Premenstrual dysphoric disorder (PMDD), an advanced form of premenstrual syndrome (PMS), can have ‘severe’ and ‘chronic’ effects on women of childbearing age, according to Johns Hopkins Medicine. And while it is a critical medical condition requiring treatment, many in Pakistan aren’t even aware of its existence.
Zara Peerzada, who refrains from sharing uninformed opinions and has previously called out “opinions that come from an incredibly privileged place of power,” opened up about her personal struggle with PMDD to initiate a conversation around the mental impact of menstruation.
Taking to her Instagram Stories, she reminded her fans how important it was to have fruitful discussions about female menstrual ‘mania’ so more women could open up about their agitation without having their struggles reduced to a PMS joke.
“We talk about going to work with cramps and headaches but where are my sisters with severe hormonal imbalances, PMDD, poor mental health + PMS? How do you cope if you have a socially interactive job or work environment?” Zara asked her fellow female followers.
She revealed how with age, her menstrual cycle had become “extremely, mentally taxing,” provided the heightened anxiety, anger, irritability and despondency menstruation brought. “I feel like when it started happening I was caught off guard. Because so much of conversation is based around the physical struggles of menstruation and not the mental or hormonal changes [you go through],” she pointed out.
Zara, who feels her monthly cycle has mutated into something ‘sinister’, warned her younger female audience against the menstrual angst that’ll follow their teenage angst. “No one told me so I’m telling you. You’re going to feel awful and out of control and cis-gendered men [will] not understand. Initially it will be hard to distinguish PMS and PMDD from your usual mental struggles. But soon, you will be able to tell the difference,” she assured.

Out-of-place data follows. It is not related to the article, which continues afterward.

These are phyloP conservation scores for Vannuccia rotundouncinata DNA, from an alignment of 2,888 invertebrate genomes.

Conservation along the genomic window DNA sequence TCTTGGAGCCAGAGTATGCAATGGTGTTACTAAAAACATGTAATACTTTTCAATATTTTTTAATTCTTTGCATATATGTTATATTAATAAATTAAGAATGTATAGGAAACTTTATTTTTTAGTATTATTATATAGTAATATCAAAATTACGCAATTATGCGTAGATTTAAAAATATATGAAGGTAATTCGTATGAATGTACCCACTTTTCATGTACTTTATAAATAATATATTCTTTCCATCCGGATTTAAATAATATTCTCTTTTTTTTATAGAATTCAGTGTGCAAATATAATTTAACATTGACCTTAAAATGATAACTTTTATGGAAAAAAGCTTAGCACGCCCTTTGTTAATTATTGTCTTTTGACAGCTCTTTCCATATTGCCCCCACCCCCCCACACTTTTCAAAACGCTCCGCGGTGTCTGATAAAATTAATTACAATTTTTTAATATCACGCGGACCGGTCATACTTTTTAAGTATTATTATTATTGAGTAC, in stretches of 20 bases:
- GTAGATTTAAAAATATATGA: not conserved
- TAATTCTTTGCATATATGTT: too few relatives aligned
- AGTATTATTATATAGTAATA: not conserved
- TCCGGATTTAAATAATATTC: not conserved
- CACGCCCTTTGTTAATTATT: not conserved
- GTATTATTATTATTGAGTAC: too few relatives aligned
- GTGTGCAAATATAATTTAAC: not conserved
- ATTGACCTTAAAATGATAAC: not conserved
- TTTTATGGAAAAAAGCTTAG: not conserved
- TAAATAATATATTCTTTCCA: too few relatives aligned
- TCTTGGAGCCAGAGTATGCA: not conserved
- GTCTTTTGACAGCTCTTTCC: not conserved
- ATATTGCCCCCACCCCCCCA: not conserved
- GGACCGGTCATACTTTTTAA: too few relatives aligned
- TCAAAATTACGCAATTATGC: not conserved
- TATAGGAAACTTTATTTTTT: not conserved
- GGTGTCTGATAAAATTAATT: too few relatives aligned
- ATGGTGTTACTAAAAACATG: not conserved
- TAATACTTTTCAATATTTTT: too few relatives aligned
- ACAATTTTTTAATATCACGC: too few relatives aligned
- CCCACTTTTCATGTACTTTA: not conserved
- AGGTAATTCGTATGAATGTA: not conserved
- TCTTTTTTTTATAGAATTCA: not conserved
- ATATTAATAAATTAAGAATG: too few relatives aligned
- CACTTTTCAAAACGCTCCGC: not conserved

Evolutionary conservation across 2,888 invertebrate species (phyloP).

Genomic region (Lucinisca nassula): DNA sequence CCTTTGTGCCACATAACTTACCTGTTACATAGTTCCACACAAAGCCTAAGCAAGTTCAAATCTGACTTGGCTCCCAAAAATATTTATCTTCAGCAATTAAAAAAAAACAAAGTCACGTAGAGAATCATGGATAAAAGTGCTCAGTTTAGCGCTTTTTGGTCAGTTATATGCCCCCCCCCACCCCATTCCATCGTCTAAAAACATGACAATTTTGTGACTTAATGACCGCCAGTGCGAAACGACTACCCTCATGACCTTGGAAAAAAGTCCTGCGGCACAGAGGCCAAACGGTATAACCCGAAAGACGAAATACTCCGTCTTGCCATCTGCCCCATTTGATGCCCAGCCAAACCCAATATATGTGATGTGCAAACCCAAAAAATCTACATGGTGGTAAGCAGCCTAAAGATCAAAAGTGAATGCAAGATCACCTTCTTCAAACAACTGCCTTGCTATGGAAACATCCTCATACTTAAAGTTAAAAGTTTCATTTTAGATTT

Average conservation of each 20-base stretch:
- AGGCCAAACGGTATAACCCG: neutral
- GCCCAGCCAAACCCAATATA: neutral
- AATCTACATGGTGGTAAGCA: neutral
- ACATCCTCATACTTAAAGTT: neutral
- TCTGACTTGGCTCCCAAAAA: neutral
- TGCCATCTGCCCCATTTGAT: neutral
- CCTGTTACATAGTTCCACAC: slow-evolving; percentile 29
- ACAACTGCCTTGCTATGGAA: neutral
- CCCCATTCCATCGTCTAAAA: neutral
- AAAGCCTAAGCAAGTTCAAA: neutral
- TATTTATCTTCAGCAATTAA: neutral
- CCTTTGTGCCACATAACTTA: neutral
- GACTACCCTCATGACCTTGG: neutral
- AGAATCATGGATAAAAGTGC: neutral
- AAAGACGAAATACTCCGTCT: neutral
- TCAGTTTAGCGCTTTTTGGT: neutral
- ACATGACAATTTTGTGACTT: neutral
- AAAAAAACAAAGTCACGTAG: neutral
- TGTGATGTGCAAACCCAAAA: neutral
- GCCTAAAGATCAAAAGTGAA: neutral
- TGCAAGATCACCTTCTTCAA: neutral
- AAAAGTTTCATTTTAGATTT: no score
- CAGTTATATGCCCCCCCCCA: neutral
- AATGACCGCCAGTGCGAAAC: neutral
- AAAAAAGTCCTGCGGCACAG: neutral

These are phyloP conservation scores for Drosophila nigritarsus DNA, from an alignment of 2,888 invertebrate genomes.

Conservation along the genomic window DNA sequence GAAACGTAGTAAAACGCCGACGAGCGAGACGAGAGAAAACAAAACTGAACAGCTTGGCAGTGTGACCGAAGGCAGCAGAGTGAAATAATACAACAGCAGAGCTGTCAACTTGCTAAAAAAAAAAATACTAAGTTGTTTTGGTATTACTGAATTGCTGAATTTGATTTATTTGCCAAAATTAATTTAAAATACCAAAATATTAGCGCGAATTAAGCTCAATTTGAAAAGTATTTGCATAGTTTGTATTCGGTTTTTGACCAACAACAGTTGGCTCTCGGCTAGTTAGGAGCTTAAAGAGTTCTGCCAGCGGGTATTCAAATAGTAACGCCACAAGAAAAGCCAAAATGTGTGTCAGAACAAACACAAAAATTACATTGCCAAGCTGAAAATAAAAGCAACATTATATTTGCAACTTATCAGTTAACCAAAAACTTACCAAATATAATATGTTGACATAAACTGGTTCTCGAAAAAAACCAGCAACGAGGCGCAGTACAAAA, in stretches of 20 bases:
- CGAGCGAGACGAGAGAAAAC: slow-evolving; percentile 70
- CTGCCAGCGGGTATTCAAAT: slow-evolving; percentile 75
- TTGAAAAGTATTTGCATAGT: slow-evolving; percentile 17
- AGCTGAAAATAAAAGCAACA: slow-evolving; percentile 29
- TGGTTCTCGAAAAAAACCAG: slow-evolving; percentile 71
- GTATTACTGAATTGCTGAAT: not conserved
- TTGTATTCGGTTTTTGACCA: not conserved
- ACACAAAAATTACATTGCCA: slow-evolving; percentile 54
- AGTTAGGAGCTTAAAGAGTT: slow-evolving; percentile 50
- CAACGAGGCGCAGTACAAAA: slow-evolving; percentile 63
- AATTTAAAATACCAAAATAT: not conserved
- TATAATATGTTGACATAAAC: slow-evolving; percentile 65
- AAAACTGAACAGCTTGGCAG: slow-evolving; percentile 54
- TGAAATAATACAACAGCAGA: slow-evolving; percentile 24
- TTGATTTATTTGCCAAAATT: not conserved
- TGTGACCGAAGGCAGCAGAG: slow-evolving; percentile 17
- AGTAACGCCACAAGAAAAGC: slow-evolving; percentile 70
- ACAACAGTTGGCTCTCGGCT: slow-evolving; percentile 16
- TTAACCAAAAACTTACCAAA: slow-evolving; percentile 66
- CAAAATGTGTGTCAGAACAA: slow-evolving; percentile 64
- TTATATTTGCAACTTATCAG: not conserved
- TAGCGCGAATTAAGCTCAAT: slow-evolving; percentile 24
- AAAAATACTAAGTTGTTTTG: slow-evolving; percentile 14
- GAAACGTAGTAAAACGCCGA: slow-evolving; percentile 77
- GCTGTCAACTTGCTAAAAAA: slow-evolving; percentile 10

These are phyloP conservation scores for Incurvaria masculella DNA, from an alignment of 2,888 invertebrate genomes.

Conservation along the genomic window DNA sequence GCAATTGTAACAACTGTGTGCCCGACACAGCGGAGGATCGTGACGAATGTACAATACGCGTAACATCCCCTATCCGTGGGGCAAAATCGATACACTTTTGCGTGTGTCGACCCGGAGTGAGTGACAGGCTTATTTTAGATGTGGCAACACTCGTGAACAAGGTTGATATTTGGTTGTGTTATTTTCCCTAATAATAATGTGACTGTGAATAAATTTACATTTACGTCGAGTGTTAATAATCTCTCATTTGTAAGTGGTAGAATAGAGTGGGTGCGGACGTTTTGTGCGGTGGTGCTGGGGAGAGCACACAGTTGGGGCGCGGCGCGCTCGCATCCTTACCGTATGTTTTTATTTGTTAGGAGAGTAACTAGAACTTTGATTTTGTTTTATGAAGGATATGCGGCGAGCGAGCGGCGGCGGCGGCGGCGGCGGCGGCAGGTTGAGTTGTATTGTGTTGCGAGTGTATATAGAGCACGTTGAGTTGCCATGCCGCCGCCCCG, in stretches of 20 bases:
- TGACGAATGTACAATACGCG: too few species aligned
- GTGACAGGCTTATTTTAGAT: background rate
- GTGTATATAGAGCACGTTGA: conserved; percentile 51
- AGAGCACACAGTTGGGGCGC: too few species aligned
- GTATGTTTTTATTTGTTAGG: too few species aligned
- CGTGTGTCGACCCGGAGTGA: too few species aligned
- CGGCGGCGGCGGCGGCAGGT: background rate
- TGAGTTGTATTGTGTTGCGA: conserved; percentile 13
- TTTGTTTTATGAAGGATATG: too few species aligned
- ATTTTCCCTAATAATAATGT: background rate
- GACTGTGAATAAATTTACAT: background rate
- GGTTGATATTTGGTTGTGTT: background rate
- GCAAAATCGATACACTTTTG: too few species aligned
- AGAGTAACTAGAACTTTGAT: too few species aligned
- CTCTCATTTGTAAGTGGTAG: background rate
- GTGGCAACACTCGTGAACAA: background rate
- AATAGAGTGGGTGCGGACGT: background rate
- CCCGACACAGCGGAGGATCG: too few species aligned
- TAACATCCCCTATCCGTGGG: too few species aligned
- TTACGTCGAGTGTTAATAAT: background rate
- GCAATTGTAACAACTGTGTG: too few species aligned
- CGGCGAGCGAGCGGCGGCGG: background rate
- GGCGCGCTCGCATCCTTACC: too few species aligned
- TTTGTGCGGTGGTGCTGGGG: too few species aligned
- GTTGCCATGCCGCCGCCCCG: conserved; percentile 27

After watching her materialize her thoughts, fans started sending her a trove of love in DMs, which she responded to within her ongoing series of posts. “Sending love to all messaging either venting or finally realising what’s been going on with their bodies, I understand how confusing it can be when you already feel crazy most of the time,” she acknowledged while narrating her firsthand experience.
“You snap and say things you normally wouldn’t. And it’s hard to explain to partners and family why or what’s happening. And that’s just the external part of it. The internal chaos is lit. Bleeding, sweating and selling dupattas: My autobiography or quarter life crisis?” she asked.
The often adored celebrity then revealed how her partner and family have “suffered the worst of it” because of her “terrible temper that I have learned now to control at least a little when I’m ovulating or menstruating.” But most days, it cannot be helped, she admitted. “When I can, I try articulating if I am feeling angry or frustrated, instead of just exhibiting it. And I give a fair warning to the partner when doomsday is near,” she shared, lending her female followers the confidence to do the same.
Zara reinstated how it can only help women if their surroundings are made aware of the reasons behind their otherwise “unreasonable” behaviour and or verbal spasms. “The helplessness, despondency cannot be helped, it can only be endured. Emotional support is my only respite in the days it’s especially bad,” she continued.
Thereby, “if you’re feeling confused about the difference between ovulation, menstruation, PMS and PMDD, do look it up. Learn about your body and its processes,” she urged everyone. “It brings a lot of peace in knowing how you may be functioning.”
She concluded her note with a request for ‘cis-gendered men with menstruating partners’. “[They] might also want to acquaint themselves so it can make our lives just a little easier,” Zara asserted.
Everything went well until a few DMs also irked the model into penning down another clarification-cum-call out. “Received a lot of super supportive DMs from fellow miserable but also quite a few, ‘oh, just stay home on those days. First of all, what days?’” she asked.
On another enlightening bender, she continued, “PMS can start as early as day-14 of your cycle around the time you’re ovulating and can last for several days. That’s two weeks out of a month. This is feeding into the narrative that periods only bring physical discomfort for a couple of days, which can be reduced with pain killers, sugar and heating pads. That’s all very nice but that’s really not all there is to it!”
She reiterated that it gets worse for women as they grow older or women with pre-existing mental health issues. “Ya, hormones really love exacerbating your mental illnesses. Congratulations! It’s a uterus and it hates you!” Zara remarked
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